(Updates throughout with results of House Ways and Means vote.)
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House leaders vowed to press ahead with their health-care agenda Wednesday, even though enough Democrats oppose a key drug-pricing proposal to sink its chances in the House.
Reps. Kurt Schrader (D-Ore.), Scott Peters (D-Calif.) and Kathleen Rice (D-N.Y.) joined Republicans in opposing a bill to allow the government to demand lower prices from drugmakers and cap price increases on some medicines at the rate of inflation. The measure failed to advance in the House Energy and Commerce Committee on a 29-29 tied vote.
“We have to lower out-of-pocket costs for patients and preserve the American system of private investment in innovation,” said Peters. He, Schrader, and Rice sought passage of a similar but narrower drug pricing measure.
A similar drug pricing proposal advanced later in the day at the House Ways and Means Committee on a 24-19 vote but was opposed by Rep. Stephanie Murphy (D-Fla.).
The Democratic opposition raises questions about whether party leaders have enough support from their own members for a domestic policy package that includes drug pricing provisions. The drug proposal is meant to offset some of the cost of Democrats’ broader health agenda, which includes expanding Medicare and the Affordable Care Act.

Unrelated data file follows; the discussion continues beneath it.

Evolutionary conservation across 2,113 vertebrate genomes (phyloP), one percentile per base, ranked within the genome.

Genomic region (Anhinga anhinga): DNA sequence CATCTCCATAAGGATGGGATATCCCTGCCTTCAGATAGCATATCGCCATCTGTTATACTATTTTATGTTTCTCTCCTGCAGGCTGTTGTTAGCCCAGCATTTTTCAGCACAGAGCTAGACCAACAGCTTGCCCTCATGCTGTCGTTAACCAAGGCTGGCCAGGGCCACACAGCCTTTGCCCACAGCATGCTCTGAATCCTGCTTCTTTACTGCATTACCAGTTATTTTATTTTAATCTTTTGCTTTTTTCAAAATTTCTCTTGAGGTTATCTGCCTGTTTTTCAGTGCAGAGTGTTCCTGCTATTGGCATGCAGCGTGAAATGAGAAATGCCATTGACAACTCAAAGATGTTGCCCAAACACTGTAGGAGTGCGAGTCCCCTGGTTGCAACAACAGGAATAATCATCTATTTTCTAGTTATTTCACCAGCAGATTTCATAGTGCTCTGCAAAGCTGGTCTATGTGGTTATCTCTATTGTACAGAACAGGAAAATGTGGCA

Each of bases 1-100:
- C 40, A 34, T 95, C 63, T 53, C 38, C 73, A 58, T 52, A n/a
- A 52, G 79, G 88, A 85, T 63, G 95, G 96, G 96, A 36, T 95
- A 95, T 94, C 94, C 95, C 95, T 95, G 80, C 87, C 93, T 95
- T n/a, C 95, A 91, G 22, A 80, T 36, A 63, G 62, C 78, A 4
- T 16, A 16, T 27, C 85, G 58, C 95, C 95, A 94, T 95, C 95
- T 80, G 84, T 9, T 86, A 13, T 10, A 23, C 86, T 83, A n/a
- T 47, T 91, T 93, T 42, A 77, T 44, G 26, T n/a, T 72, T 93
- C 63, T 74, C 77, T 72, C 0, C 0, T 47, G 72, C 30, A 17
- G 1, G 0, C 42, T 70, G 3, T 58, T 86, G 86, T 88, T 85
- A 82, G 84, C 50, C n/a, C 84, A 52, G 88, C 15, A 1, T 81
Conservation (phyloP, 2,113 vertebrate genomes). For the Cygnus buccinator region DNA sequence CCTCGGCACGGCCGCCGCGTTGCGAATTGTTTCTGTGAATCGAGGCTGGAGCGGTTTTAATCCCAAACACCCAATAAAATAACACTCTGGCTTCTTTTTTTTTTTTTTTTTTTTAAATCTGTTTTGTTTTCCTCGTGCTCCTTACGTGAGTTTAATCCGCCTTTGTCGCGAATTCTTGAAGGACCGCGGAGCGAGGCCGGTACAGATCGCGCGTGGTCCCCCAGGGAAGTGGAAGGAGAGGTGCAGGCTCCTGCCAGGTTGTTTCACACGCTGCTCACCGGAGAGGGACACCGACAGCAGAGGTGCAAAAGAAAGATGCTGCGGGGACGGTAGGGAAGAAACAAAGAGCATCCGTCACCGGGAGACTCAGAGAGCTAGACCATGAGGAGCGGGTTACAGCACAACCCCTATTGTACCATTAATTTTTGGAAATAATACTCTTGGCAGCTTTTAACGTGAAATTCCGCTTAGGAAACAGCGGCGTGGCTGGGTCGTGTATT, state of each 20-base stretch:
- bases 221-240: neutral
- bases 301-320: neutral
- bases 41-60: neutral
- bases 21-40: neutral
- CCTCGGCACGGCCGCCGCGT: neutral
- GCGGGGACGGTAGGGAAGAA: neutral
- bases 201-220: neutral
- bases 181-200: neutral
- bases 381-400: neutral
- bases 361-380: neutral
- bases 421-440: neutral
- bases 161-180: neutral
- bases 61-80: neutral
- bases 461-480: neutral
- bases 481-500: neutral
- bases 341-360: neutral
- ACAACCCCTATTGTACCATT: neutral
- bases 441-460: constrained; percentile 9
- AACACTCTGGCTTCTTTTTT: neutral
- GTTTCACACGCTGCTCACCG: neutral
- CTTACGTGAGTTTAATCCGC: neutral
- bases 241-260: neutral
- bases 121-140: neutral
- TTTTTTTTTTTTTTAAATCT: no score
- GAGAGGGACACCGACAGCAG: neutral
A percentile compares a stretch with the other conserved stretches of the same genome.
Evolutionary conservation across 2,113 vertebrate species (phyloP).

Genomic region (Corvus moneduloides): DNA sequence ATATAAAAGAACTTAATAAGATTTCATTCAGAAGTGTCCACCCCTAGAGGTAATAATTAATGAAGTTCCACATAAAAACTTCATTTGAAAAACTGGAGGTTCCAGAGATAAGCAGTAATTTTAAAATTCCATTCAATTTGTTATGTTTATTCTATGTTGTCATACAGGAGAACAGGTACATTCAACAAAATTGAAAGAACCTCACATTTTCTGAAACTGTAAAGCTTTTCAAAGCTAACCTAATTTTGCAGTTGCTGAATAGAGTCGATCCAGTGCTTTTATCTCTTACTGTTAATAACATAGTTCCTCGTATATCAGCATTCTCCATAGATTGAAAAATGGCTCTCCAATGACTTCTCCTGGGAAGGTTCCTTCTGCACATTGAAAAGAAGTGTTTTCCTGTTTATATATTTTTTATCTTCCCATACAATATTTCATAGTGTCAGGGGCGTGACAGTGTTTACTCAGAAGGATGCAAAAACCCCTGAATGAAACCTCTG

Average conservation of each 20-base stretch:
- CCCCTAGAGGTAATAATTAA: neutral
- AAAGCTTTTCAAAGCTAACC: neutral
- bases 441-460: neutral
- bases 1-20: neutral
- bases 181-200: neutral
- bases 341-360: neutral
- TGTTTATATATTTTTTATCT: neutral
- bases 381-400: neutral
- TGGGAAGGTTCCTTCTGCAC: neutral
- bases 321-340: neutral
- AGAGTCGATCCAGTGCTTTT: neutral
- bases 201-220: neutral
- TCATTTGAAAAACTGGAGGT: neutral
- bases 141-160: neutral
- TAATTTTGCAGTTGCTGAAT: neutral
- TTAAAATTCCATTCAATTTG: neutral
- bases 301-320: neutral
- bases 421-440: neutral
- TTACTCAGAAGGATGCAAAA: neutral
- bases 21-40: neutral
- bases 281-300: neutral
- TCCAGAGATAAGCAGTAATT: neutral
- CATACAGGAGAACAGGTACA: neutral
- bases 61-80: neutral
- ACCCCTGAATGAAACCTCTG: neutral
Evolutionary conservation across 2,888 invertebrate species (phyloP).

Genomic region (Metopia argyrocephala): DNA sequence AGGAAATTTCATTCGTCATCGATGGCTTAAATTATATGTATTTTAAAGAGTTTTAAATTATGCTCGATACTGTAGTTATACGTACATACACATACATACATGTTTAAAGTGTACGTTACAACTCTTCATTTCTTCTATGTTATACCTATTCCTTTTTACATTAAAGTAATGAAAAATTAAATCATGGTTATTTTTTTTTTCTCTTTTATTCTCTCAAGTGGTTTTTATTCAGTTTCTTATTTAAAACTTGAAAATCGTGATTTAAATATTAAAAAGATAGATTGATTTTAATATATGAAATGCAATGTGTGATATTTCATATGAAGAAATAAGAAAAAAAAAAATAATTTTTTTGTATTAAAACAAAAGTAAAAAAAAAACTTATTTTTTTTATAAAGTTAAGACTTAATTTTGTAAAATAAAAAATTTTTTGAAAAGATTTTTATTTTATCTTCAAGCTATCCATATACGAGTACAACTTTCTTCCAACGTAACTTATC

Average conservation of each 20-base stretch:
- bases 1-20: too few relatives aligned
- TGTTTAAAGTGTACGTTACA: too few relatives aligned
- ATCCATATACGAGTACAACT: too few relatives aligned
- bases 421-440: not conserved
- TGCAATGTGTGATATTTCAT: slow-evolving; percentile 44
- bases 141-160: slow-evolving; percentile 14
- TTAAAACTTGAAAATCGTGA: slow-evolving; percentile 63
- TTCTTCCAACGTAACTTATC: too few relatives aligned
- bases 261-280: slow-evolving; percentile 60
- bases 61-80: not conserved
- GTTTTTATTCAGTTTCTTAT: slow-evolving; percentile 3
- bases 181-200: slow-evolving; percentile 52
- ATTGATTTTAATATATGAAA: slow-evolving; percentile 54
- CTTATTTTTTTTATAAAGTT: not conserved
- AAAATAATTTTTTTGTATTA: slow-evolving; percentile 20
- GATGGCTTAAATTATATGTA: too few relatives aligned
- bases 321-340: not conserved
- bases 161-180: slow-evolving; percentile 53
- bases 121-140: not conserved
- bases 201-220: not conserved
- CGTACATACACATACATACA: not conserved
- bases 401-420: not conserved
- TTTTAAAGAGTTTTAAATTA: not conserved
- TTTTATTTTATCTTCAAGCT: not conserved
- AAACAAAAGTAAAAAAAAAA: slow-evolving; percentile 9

Democrats plan to advance their sweeping spending package using reconciliation, a procedure that requires only a simple majority to pass legislation in the Senate.
On the House floor, Democrats can only lose three party members, if all members are voting and all Republicans vote ‘no,’ and still pass the bill. Four Democrats voted against the proposal during Wednesday’s committee votes.
A spokesperson for Rice said she opposes provisions that jeopardize the bill’s final passage in the Senate.
Democratic leaders signaled that the failed Energy and Commerce vote won’t stop them from moving forward with their drug pricing bill.
Henry Connelly, a spokesman for Speaker Nancy Pelosi (D-Calif.), said it’s still a priority for Democrats to secure lower drug prices and “work continues between the House, Senate and White House on the final bill.”
Energy and Commerce Chair Frank Pallone (D-N.J.) pleaded with his colleagues to work with leadership on changes to their drug pricing legislation, rather than oppose it.
“I would really like to have you at the table over the next couple of weeks as we negotiate this,” Pallone told his colleagues at the markup.
Senate Finance Chairman Ron Wyden (D-Ore.) is working on his own Medicare drug pricing negotiation measure but has yet to unveil it.
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